Single versus Parallel Generators
Single versus Parallel Generators (on photo: Standby power system with three Cummins 1400 kVA generator sets; credit:

7 factors to consider when deciding //

Paralleling is the synchronous operation of two or more generator sets connected together on a common bus in order to provide power to common loads as shown in Figure 1.

In deciding whether a single or multiple generators should be installed there are various factors to be considered, such as:

  1. Reliability
  2. Performance
  3. Cost
  4. Generator and Room size
  5. Efficiency
  6. Load variation
  7. Flexibility

1. Reliability

Reliability is the primary factor in the decision to use of paralleling in most emergency/standby applications, such as hospitals, computer centers and pumping stations; where the reliability of Power Supply is important since the loads connected are critical.

In these cases, use of multiple generator sets and prioritized loading of the system allows the more critical loads to be served at the expense of less critical loads.

Parallel generators with ATS
Figure 1 – Parallel generators with ATS (credit: Emerson)

In systems where all the loads are required for proper operation – Redundant generator sets are provided, so that failure of a generator set will not disable the facility.

Paralleling normally requires the ability to sequence loads in steps, and the ability to shed loads to allow the generator sets to operate within their load ratings in event of generator failure.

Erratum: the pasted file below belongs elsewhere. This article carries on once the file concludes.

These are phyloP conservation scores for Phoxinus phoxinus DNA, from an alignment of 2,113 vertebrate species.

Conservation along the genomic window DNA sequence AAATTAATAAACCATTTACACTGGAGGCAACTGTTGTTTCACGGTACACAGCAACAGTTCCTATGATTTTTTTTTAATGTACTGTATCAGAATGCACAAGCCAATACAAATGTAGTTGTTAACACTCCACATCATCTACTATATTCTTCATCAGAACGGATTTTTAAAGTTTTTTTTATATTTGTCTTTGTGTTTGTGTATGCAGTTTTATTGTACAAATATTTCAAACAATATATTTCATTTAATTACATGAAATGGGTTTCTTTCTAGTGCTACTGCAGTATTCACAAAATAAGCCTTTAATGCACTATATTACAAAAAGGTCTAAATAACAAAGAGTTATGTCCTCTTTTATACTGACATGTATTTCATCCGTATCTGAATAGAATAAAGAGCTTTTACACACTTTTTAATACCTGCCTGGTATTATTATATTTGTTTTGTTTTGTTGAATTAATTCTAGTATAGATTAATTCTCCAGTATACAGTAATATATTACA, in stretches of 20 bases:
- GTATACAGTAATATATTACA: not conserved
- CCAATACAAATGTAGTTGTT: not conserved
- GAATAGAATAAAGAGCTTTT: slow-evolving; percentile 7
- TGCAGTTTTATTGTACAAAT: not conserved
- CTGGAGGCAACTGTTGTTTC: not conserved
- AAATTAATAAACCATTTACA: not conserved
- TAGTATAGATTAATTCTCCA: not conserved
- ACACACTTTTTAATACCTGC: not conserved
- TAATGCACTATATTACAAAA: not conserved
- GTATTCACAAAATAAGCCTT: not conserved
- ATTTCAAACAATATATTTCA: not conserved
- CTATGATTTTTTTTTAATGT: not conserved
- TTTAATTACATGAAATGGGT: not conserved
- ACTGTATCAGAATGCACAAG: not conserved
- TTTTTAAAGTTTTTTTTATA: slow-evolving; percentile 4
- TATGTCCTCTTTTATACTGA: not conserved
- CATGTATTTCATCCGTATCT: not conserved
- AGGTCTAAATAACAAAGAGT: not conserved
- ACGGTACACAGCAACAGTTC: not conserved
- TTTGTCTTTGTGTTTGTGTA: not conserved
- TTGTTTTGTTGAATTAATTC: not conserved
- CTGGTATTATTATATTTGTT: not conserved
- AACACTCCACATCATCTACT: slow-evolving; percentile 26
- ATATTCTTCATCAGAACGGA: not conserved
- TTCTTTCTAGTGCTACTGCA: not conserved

A multiple set installation should be sized to allow a generator set to be taken out of the system for routine maintenance or repair without jeopardizing the supply to the load.

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2. Performance

Performance of the on site power system can be more like the utility service when generators are paralleled, because the capacity of the aggregated generator sets relative to individual loads is much greater than it would be with single generator sets serving separate loads.

Because the bus capacity is greater, the impact of the transient loads applied to the generator sets by individual loads is minimized.

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3. Cost

In general, multiple paralleled generator sets will cost more than a single genset of the same capacity, unless the capacity requirement forces the design to machines operating at less than 1500 rpm.

The cost of a system should be evaluated as the total cost of ownership and must take into account factors such as:

  • The available building space,
  • Additional flues and pipe work,